Editor's note: Tolu Ogunlesi is a journalist and was awarded the Arts and Culture prize in the 2009 CNN MultiChoice African Journalist Awards. The opinions expressed in this commentary are solely those of the author.
(CNN) -- On Monday, news broke that about 200 girls had been kidnapped from their school in Chibok, in the northeastern state of Borno -- a region at the center of Nigeria's five-year terrorist insurgency.
The very next day, the Nigerian military announced that all but nine of the girls had been rescued.
This turned out to be untrue. The school's principal and the girls' parents complained that the girls were still missing.
In August last year, a military spokesman announced the death of Abubakar Shekau, the leader of Islamist extremist group Boko Haram, at the hands of the military. But like the news of the release of the schoolgirls, it proved to be fiction.
Incidents like this have come to shape the way the military is perceived in the wildly unpredictable battle against Boko Haram. Posts on the military's social media accounts regularly boast of "smoking out" or ambushing terrorists or recovering weapons -- often written in way that brings to mind Iraq's infamous former information minister under Saddam Hussein, dubbed "Comical Ali," who claimed coalition forces were in retreat even as American tanks rolled almost unchallenged across the country in 2003.
Like him they've also ended up pinning the blame for inaccurate reporting on "misleading" sources.
Even when there is truth to its narratives -- and there have been major successes, including a crackdown that started in early 2013 that killed several top Boko Harem commanders and driven others across the border into Chad, Niger and Cameroon -- the triumphalism seems odd when juxtaposed with the harsh reality of events like the Chibok abduction, or the one at another government school in neighboring Yobe State in February, in which more than fifty schoolboys were murdered in their dormitories, with nary a soldier in sight until several hours later.
Perhaps the military resorts to this impulsively buoyant tone because it believes it cannot afford to sound anything otherwise. Or perhaps it's simply because it can get away with it -- because the Nigerian authorities have a long and remarkable history of getting away with anything they say.
That tenuous relationship with fact makes it relatively easy for senior government officials to publicly dispute government finances to the tune of billions of dollars; and for an assortment of newspaper headlines to display wildly differing casualty figures the morning after a bombing incident.
Death 'cheap and plentiful'
And then there's the scale of Nigeria's tragedies. For a country that is not at war, death is cheap and plentiful. So cheap and so sweeping in its audacity that Nigerians readily make jokes about it. That might help explain the trademark blunted edge of Nigerian outrage. If it happens often enough, the mind is soon inured, and eagerly accepting of the sense of resignation that might offer the best protection against the emotional impact of the next cycle of negative breaking news.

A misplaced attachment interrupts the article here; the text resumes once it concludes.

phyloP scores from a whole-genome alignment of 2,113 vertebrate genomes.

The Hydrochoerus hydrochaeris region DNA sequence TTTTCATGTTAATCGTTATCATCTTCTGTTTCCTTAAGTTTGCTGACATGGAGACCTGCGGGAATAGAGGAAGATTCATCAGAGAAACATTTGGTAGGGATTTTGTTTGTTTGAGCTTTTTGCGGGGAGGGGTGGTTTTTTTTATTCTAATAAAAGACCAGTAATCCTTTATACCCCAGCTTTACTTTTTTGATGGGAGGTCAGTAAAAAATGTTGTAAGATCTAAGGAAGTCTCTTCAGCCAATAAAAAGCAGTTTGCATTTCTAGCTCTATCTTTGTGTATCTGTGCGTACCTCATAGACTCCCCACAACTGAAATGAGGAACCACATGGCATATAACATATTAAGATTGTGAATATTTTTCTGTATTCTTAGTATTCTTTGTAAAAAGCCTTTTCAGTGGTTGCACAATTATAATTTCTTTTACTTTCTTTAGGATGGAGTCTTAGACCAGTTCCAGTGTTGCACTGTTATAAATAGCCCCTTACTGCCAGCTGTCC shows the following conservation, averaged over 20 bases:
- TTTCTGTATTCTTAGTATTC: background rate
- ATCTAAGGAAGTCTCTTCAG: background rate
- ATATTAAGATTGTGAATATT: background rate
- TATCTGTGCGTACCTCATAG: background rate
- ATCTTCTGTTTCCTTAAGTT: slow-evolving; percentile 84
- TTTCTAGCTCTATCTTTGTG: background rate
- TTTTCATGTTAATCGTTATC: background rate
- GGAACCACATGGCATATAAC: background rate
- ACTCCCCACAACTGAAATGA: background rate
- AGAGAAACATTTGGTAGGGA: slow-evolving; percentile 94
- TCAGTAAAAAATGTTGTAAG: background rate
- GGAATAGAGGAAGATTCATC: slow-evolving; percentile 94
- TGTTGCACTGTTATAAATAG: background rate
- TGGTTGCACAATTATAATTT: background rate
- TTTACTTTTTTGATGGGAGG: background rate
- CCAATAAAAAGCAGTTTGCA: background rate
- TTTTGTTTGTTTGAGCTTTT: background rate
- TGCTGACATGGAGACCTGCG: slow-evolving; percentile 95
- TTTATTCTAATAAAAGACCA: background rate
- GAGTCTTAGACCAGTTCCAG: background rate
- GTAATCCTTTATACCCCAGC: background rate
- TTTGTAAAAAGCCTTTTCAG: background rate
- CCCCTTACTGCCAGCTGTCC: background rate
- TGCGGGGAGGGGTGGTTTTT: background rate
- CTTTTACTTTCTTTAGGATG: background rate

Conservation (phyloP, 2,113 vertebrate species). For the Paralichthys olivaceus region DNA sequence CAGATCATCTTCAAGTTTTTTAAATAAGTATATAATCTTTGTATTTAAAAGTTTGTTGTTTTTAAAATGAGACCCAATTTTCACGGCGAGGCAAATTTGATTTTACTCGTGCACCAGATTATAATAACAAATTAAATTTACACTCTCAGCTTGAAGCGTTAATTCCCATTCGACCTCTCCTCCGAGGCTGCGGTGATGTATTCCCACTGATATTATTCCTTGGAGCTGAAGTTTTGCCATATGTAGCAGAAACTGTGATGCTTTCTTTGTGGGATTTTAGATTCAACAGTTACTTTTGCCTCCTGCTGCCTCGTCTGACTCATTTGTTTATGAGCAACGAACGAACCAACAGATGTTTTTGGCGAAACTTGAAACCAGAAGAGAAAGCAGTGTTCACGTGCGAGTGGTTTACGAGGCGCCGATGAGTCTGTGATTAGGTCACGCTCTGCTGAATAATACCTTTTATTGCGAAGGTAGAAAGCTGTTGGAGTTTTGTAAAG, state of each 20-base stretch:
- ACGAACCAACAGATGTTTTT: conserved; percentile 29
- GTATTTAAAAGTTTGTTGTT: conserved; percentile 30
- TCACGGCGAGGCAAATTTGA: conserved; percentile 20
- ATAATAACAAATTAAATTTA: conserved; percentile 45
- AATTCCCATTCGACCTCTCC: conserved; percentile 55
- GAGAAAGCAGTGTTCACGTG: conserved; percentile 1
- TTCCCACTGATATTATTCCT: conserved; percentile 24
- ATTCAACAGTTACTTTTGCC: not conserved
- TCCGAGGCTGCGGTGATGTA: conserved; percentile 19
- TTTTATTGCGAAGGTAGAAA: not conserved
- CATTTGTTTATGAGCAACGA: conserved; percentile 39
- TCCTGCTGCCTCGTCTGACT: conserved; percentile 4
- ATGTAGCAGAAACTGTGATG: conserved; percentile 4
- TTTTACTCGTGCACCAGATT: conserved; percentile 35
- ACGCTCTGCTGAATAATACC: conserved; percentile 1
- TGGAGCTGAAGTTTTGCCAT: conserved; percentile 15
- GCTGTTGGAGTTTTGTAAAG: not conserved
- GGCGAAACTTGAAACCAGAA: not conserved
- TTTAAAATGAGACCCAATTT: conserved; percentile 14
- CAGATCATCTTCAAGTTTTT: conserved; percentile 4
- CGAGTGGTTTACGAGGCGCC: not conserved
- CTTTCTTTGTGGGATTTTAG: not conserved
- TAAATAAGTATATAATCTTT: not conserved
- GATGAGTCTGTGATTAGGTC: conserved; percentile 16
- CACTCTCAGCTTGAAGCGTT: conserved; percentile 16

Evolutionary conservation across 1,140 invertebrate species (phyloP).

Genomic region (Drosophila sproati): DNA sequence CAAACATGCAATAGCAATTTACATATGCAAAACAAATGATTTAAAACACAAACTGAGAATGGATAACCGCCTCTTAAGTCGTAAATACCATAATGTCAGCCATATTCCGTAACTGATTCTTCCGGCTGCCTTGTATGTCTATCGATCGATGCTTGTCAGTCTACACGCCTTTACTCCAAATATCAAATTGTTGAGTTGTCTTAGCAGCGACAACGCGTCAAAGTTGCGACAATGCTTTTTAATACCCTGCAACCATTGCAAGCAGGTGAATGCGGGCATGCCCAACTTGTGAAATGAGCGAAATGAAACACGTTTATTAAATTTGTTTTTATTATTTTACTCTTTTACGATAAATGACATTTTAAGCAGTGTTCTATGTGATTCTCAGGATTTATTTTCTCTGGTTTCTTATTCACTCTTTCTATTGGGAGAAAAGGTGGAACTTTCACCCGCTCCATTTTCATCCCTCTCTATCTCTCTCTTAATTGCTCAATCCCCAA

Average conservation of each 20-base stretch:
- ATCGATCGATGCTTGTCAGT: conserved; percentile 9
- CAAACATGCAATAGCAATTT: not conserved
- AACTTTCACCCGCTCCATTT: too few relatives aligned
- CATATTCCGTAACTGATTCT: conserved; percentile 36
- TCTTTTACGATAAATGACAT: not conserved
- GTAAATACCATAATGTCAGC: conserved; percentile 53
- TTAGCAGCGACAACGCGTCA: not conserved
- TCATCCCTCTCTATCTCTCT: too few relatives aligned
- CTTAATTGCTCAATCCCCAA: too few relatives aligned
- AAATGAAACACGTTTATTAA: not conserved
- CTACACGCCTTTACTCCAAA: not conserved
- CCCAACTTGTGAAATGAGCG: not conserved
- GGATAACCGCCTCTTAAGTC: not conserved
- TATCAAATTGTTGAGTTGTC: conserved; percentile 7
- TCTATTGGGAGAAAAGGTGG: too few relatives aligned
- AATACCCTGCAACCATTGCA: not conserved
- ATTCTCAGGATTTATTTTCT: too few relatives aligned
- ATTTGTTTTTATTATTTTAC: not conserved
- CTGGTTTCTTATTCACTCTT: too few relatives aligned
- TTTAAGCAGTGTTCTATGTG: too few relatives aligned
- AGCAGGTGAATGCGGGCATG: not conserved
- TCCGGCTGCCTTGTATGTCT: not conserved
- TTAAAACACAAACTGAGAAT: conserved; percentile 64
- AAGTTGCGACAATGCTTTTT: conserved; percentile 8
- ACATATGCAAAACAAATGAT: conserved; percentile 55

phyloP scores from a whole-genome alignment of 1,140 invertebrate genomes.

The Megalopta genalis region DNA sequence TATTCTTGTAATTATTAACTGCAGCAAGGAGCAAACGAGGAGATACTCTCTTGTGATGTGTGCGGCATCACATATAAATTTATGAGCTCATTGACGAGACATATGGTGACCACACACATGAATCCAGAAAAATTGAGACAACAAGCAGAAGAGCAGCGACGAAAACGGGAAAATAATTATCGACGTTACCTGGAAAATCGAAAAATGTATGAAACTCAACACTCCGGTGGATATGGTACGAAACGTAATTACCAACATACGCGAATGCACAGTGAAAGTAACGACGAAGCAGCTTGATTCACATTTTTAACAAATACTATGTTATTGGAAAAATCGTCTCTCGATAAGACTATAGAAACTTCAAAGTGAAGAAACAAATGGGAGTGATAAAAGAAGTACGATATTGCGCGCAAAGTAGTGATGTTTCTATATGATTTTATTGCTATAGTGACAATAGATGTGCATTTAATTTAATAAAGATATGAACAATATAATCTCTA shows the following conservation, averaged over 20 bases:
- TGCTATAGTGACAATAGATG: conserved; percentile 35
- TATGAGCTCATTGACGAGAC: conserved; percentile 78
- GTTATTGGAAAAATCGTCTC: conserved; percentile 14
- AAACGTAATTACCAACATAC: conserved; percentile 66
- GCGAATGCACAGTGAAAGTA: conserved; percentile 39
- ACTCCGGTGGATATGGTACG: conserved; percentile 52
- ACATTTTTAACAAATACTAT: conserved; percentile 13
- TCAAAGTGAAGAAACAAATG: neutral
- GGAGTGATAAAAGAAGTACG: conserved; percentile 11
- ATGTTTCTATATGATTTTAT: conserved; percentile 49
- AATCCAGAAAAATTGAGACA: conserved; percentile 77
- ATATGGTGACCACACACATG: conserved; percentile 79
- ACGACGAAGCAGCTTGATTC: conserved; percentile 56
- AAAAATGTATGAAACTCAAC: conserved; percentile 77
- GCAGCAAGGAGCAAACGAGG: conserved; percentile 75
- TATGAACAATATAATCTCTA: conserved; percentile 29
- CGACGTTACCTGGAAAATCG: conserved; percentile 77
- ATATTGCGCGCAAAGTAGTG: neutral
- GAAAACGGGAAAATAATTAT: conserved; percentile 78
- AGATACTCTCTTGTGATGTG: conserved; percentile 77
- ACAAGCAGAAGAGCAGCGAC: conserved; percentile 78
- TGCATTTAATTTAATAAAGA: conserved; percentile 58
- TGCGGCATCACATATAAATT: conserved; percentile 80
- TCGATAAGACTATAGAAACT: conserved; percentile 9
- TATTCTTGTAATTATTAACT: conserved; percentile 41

All of the above combine to create the context in which the Nigerian military -- wielding political power for 29 of Nigeria's first 39 years after independence -- has learned to operate.
Not since the civil war, almost 50 years ago, has it been tested this much. The closest it got were the lengthy tours of duty in Liberia and Sierra Leone, in which it played a prominent role at the head of the West African ECOMOG Force, intended more as a "peacekeeping" unit than a combat force.
Indeed what we are seeing may be evidence of its struggle to adapt to new rules of engagement, fighting an enemy driven by convictions much deeper than those displayed by the pro-democracy activists and diamond-obsessed rebels it contended with in the 1990s; possessing access to sophisticated weapons, and operating in terrain far better suited to insurgents than conventional armies.
The increasing militarization of the troubled zones has since spurred accusations of human rights abuses, from local and international observers. An International Crisis Group report from April 2014 has called for an end to the use of "heavy-handed military and police methods that risk pushing yet more restless, jobless and frustrated youths into violence and extremism."
Communication strategies also require overhaul. In the age of social media, the military needs to realize that propaganda is now a lot more likely to be found out and discredited.
News reports suggest that the military, long hampered by aging hardware, is now acquiring new weapons and equipment. That's heartwarming. In a country where institutional graft is the rule and not the exception, it is crucial to ensure that the military budgets are spent to boost the military's capability, and troops' morale -- and not pocketed by bigwigs.
International cooperation also needs to be stepped up; and it does seem that the government is now more willing than ever to work with Europe and America. Nigerians have long been wary of allowing the American military the sort of foothold it has in countries like Yemen and Pakistan, but there's certainly room for more intense cooperation that does not involve abdicating total control.
Finally the military will need to prepare to adapt itself to the reality of the government's planned shift to a "soft" counter-terrorism strategy, embodied in a document unveiled by National Security Adviser, Sambo Dasuki, a retired Army Colonel, in March.
Amid the backlash it has faced recently, the beleaguered military can count on the support of a growing number of Nigerians, who think that it is being under appreciated for the work it is doing. Just this week a "Support The Nigerian Military" page launched on Facebook, in honor of "our military men and women on the field who risk their lives daily to keep us safe."